Photosensitized amino acid degradation in the presence of riboflavin and its derivatives

Christina K. Remucal, Kristopher McNeill

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112 Scopus citations


The addition of photosensitizers to water can accelerate disinfection in sunlight-based systems by enhancing oxidation of target compounds through direct reaction with the excited sensitizer or through production of another oxidant, such as singlet oxygen (1O2). The kinetics of the oxidation of selected amino acids in the presence of the sensitizer riboflavin (Vitamin B2), its primary photoproduct lumichrome, and its derivative riboflavin tetraacetate (2?,3?,4?,5?-tetraacetylriboflavin; RTA) were quantified and the mechanisms of reaction were determined during exposure to 365 ± 9 nm light. 1O2-mediated reactions contributed to the rapid photodegradation of the four amino acids, but its contribution was sensitizer-dependent and varied from 5.4-10.2% for tyrosine, 7.1-12.4% for tryptophan, 18.7-69.0% for methionine, and 64.7-100.2% for histidine. Riboflavin was subject to rapid photodegradation (t1/2 <8 min), while the half-lives of lumichrome and RTA were 100 and 30 times longer, respectively. Lumichrome and RTA also were more efficient 1O2 sensitizers (quantum yield (?) = 0.63 and 0.66) compared to riboflavin (? = 0.48). Of the three flavin-based compounds, RTA shows the most promise as a sensitizer in sunlight-based disinfection systems because it absorbs both visible and UV light, is an efficient 1O2 sensitizer, is a strong oxidant in its triplet state, and exhibits greater photostability.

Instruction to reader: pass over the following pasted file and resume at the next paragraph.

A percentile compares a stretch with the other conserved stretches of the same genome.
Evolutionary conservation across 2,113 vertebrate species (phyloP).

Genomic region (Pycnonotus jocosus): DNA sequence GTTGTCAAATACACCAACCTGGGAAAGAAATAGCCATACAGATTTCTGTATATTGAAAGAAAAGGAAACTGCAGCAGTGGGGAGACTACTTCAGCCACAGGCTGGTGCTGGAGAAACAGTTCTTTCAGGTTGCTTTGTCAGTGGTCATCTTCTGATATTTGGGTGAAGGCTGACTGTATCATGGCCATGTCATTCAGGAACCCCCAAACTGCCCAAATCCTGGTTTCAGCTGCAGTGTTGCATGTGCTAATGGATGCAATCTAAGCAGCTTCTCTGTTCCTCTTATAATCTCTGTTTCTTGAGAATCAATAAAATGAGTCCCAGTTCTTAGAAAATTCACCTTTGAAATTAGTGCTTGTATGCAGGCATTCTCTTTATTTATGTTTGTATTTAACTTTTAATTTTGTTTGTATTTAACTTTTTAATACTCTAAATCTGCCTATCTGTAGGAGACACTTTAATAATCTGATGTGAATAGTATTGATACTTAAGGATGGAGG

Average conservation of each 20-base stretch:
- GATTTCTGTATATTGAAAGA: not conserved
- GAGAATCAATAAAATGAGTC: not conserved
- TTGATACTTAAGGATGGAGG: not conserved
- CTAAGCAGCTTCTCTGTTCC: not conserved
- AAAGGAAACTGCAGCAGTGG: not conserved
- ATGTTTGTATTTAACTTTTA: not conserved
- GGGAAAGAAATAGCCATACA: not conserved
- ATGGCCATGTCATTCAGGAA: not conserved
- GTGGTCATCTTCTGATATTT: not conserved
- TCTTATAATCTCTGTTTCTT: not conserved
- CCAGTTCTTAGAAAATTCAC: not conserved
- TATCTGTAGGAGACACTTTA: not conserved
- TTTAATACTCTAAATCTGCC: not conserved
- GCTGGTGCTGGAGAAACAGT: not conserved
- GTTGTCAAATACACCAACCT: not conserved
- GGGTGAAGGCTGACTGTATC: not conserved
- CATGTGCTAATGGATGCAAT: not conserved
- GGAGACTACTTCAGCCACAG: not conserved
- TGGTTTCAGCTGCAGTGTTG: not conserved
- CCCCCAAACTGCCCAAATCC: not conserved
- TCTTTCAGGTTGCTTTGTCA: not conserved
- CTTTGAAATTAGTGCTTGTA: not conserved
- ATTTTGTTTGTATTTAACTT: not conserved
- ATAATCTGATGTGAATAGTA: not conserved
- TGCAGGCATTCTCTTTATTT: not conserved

Original languageEnglish (US)
Pages (from-to)5230-5237
Number of pages8
JournalEnvironmental Science and Technology
Issue number12
StatePublished - Jun 15 2011


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